Countries of chaos and prospects of disintegration
There are major factors relevant to the prospects of disintegration and division in some Arab Spring countries
During a dinner, New York Times (NYT) editor-in-chief Jake Silverstein met with writer Scott Anderson. They agreed to work on a feature on the threats facing the Middle East post-Arab Spring. Work on the story – described as an epic as it is longer than 40,000 words – lasted 18 months.
It is a really interesting piece, particularly in terms of the investigative journalism involved. An Arabic translation of the article, entitled “Fractured lands: How the Arab world came apart,” was published in Ash-Sharq al-Awsat. It addressed economic factors as it looked into the prospects of disintegration in the Arab world, and how states have been crushed and institutions weakened.
The piece noted: “The scattershot nature of the Arab Spring makes it hard to provide a single answer. Some nations were radically transformed, even as others right next door were barely touched. Some of the nations in crisis were relatively wealthy (Libya), others crushingly poor (Yemen). Some countries with comparatively benign dictatorships (Tunisia) blew up along with some of the region’s most brutal (Syria).
“The same range of political and economic disparity is seen in the nations that remained stable. Yet one pattern does emerge, and it is striking. While most of the 22 nations that make up the Arab world have been buffeted to some degree by the Arab Spring, the six most profoundly affected - Egypt, Iraq, Libya, Syria, Tunisia and Yemen - are all republics, rather than monarchies."
The Arab Spring exposed many social and cultural defects, awakening tribal affiliations as sectarianism fed off raging protests. This can clearly be seen in SyriaTurki Aldakhil
Social and cultural defects
There are major factors that are relevant to the prospects of disintegration and division in some Arab Spring countries. The Arab Spring exposed many social and cultural defects, awakening tribal affiliations as sectarianism fed off raging protests. This can clearly be seen in Syria, as the revolution shifted from a desire to achieve change to a struggle between Alawites and Shiites on one hand, and Sunnis who oppose the regime on the other.
This negative awakening makes countries such as Libya, Yemen and Syria an easy target for disintegration and collapse. This in addition to economic disparity in each country. We can complete Anderson’s note about monarchies by saying they are more able to adapt to global changes. The Arab Spring renewed their legitimacy as their citizens renewed their allegiance to them. In return, the states took developmental measures and devised programs and plans.
Since the days of Egypt’s late President Gamal Abdel Nasser and the era of Arab nationalism, some Arab republics have idolized some leaders provocatively, and outrageously idolized certain events, coups and revolutions. Meanwhile, people suffered from economic bankruptcy and institutional collapse. This made societies completely separate from politics. As time passes and idolization decreases, a desire for revenge and accountability surfaces.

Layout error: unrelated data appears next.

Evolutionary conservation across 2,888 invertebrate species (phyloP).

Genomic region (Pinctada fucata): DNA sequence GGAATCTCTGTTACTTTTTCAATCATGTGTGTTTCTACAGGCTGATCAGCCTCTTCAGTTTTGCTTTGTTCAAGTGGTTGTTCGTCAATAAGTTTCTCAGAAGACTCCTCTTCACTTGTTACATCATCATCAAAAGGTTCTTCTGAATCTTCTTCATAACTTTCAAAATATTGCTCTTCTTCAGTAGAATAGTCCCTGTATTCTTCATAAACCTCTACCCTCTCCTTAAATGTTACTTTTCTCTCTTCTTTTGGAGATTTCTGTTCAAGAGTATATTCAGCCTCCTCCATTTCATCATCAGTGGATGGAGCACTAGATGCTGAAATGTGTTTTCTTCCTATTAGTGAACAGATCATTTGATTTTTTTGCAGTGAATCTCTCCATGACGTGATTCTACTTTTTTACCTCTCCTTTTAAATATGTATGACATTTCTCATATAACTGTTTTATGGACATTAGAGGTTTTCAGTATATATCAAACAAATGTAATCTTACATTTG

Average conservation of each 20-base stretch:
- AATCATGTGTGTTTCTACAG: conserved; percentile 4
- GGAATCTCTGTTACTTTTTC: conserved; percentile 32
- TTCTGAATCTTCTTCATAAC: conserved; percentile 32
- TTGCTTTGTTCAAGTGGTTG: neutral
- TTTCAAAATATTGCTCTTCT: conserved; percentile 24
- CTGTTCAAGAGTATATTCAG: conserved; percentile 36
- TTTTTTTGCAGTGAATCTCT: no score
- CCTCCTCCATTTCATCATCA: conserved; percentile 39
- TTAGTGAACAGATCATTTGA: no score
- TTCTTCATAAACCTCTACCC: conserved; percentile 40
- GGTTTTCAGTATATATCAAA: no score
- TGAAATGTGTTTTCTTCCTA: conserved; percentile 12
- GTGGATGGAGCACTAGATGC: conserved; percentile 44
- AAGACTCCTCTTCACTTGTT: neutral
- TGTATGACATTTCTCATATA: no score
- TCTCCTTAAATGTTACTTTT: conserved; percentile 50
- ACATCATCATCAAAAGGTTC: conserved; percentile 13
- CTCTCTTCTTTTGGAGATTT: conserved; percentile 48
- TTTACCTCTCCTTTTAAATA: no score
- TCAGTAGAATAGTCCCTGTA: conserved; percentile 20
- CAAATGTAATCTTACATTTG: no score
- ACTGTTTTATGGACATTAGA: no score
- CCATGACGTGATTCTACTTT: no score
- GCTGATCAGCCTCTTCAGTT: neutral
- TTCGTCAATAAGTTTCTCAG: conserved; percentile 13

Even if people remain under the governance of a dictator for more than half a century, like in Libya, Syria and particularly Yemen, they will still find a way to avenge themselves. However, monarchies are distinguished for their rare wisdom, authentic awareness of societies’ needs, and being close to the people. This has created a social system that is radically different than those in Arab republics that adopted certain ideologies.
Therefore, the possibility of disintegration, as discussed in the NYT piece, will continue to exist because the situation on the ground is not stable yet, and these disturbed countries will not move toward peace anytime soon.
Although some crises are very bloody, they are still in their beginning stages, and we have only seen the tip of the iceberg. Unfortunately, the possibilities range from disintegration to division and ongoing civil war. Perhaps the best-case scenario will be ‘stable chaos’ within fragile economic entities.
This article was first published in Asharq al-Awsat on Aug. 23, 2016.
Turki Aldakhil is the General Manager of Al Arabiya News Channel. He began his career as a print journalist, covering politics and culture for the Saudi newspapers Okaz, Al-Riyadh and Al-Watan. He then moved to pan-Arab daily Al-Hayat and pan-Arab news magazine Al-Majalla. Turki later became a radio correspondent for the French-owned pan-Arab Radio Monte Carlo and MBC FM. He proceeded to Elaph, an online news magazine and Alarabiya.net, the news channel’s online platform. Over a ten-year period, Dakhil’s weekly Al Arabiya talk show “Edaat” (Spotlights) provided an opportunity for proponents of Arab and Islamic social reform to make their case to a mass audience. Turki also owns Al Mesbar Studies and Research Centre and Madarek Publishing House in Dubai. He has received several awards and honors, including the America Abroad Media annual award for his role in supporting civil society, human rights and advancing women’s roles in Gulf societies. He tweets @TurkiAldakhil.